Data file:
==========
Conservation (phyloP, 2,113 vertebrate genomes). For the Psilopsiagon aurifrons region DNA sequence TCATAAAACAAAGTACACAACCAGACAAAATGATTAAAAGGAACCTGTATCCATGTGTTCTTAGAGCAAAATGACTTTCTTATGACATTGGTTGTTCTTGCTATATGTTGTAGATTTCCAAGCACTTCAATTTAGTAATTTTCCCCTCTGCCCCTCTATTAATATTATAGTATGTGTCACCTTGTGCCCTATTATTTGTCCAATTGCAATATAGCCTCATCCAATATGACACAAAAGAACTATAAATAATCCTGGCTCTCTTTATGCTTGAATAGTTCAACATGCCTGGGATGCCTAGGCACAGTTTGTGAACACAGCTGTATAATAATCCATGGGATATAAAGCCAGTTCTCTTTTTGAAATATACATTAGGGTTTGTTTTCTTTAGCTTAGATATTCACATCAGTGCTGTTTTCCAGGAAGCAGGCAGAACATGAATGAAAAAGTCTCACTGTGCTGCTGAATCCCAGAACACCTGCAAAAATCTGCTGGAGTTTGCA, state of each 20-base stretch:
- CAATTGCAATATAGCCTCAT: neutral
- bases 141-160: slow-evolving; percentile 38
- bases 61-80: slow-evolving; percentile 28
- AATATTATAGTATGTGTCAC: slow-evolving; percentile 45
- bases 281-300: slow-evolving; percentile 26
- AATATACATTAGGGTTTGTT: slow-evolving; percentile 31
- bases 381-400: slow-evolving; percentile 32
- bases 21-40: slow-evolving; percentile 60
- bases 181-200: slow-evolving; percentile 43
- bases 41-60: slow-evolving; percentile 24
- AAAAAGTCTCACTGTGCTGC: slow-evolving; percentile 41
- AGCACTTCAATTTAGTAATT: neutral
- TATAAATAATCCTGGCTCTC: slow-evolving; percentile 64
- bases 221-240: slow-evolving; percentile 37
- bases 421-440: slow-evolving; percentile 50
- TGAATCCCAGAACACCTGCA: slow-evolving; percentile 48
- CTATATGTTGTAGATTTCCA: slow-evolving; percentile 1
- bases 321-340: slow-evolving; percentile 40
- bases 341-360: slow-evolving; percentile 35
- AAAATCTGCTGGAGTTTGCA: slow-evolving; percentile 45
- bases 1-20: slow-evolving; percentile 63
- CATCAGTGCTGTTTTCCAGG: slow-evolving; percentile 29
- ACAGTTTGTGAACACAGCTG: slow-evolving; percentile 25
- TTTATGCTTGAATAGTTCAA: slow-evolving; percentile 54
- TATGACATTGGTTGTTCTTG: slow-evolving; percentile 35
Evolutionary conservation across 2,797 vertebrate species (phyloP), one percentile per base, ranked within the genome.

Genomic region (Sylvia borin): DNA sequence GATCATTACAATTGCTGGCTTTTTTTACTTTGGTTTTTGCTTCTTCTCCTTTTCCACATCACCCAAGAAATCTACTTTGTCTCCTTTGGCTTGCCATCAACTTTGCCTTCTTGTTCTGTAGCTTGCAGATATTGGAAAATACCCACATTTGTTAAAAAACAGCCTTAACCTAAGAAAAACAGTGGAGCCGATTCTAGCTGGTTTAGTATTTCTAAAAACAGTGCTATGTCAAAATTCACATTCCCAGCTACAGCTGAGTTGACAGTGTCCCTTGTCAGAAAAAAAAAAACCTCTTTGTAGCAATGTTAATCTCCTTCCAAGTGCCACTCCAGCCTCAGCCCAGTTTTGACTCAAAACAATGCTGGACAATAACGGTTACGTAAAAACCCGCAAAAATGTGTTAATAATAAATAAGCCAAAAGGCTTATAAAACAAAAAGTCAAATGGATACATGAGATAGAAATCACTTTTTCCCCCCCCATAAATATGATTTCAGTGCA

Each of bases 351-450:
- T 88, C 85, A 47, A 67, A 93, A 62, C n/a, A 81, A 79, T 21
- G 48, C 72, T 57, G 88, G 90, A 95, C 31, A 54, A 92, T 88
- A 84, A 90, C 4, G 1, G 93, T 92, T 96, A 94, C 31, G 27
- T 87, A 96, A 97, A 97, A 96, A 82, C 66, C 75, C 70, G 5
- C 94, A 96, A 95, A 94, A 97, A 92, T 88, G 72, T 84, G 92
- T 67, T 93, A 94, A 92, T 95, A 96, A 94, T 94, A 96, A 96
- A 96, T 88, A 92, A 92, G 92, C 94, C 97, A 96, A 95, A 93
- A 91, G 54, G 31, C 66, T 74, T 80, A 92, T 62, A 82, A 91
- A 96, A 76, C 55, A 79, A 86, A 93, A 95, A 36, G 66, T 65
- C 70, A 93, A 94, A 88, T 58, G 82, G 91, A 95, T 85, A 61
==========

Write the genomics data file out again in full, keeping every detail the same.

Conservation (phyloP, 2,113 vertebrate genomes). For the Psilopsiagon aurifrons region DNA sequence TCATAAAACAAAGTACACAACCAGACAAAATGATTAAAAGGAACCTGTATCCATGTGTTCTTAGAGCAAAATGACTTTCTTATGACATTGGTTGTTCTTGCTATATGTTGTAGATTTCCAAGCACTTCAATTTAGTAATTTTCCCCTCTGCCCCTCTATTAATATTATAGTATGTGTCACCTTGTGCCCTATTATTTGTCCAATTGCAATATAGCCTCATCCAATATGACACAAAAGAACTATAAATAATCCTGGCTCTCTTTATGCTTGAATAGTTCAACATGCCTGGGATGCCTAGGCACAGTTTGTGAACACAGCTGTATAATAATCCATGGGATATAAAGCCAGTTCTCTTTTTGAAATATACATTAGGGTTTGTTTTCTTTAGCTTAGATATTCACATCAGTGCTGTTTTCCAGGAAGCAGGCAGAACATGAATGAAAAAGTCTCACTGTGCTGCTGAATCCCAGAACACCTGCAAAAATCTGCTGGAGTTTGCA, state of each 20-base stretch:
- CAATTGCAATATAGCCTCAT: neutral
- bases 141-160: slow-evolving; percentile 38
- bases 61-80: slow-evolving; percentile 28
- AATATTATAGTATGTGTCAC: slow-evolving; percentile 45
- bases 281-300: slow-evolving; percentile 26
- AATATACATTAGGGTTTGTT: slow-evolving; percentile 31
- bases 381-400: slow-evolving; percentile 32
- bases 21-40: slow-evolving; percentile 60
- bases 181-200: slow-evolving; percentile 43
- bases 41-60: slow-evolving; percentile 24
- AAAAAGTCTCACTGTGCTGC: slow-evolving; percentile 41
- AGCACTTCAATTTAGTAATT: neutral
- TATAAATAATCCTGGCTCTC: slow-evolving; percentile 64
- bases 221-240: slow-evolving; percentile 37
- bases 421-440: slow-evolving; percentile 50
- TGAATCCCAGAACACCTGCA: slow-evolving; percentile 48
- CTATATGTTGTAGATTTCCA: slow-evolving; percentile 1
- bases 321-340: slow-evolving; percentile 40
- bases 341-360: slow-evolving; percentile 35
- AAAATCTGCTGGAGTTTGCA: slow-evolving; percentile 45
- bases 1-20: slow-evolving; percentile 63
- CATCAGTGCTGTTTTCCAGG: slow-evolving; percentile 29
- ACAGTTTGTGAACACAGCTG: slow-evolving; percentile 25
- TTTATGCTTGAATAGTTCAA: slow-evolving; percentile 54
- TATGACATTGGTTGTTCTTG: slow-evolving; percentile 35
Evolutionary conservation across 2,797 vertebrate species (phyloP), one percentile per base, ranked within the genome.

Genomic region (Sylvia borin): DNA sequence GATCATTACAATTGCTGGCTTTTTTTACTTTGGTTTTTGCTTCTTCTCCTTTTCCACATCACCCAAGAAATCTACTTTGTCTCCTTTGGCTTGCCATCAACTTTGCCTTCTTGTTCTGTAGCTTGCAGATATTGGAAAATACCCACATTTGTTAAAAAACAGCCTTAACCTAAGAAAAACAGTGGAGCCGATTCTAGCTGGTTTAGTATTTCTAAAAACAGTGCTATGTCAAAATTCACATTCCCAGCTACAGCTGAGTTGACAGTGTCCCTTGTCAGAAAAAAAAAAACCTCTTTGTAGCAATGTTAATCTCCTTCCAAGTGCCACTCCAGCCTCAGCCCAGTTTTGACTCAAAACAATGCTGGACAATAACGGTTACGTAAAAACCCGCAAAAATGTGTTAATAATAAATAAGCCAAAAGGCTTATAAAACAAAAAGTCAAATGGATACATGAGATAGAAATCACTTTTTCCCCCCCCATAAATATGATTTCAGTGCA

Each of bases 351-450:
- T 88, C 85, A 47, A 67, A 93, A 62, C n/a, A 81, A 79, T 21
- G 48, C 72, T 57, G 88, G 90, A 95, C 31, A 54, A 92, T 88
- A 84, A 90, C 4, G 1, G 93, T 92, T 96, A 94, C 31, G 27
- T 87, A 96, A 97, A 97, A 96, A 82, C 66, C 75, C 70, G 5
- C 94, A 96, A 95, A 94, A 97, A 92, T 88, G 72, T 84, G 92
- T 67, T 93, A 94, A 92, T 95, A 96, A 94, T 94, A 96, A 96
- A 96, T 88, A 92, A 92, G 92, C 94, C 97, A 96, A 95, A 93
- A 91, G 54, G 31, C 66, T 74, T 80, A 92, T 62, A 82, A 91
- A 96, A 76, C 55, A 79, A 86, A 93, A 95, A 36, G 66, T 65
- C 70, A 93, A 94, A 88, T 58, G 82, G 91, A 95, T 85, A 61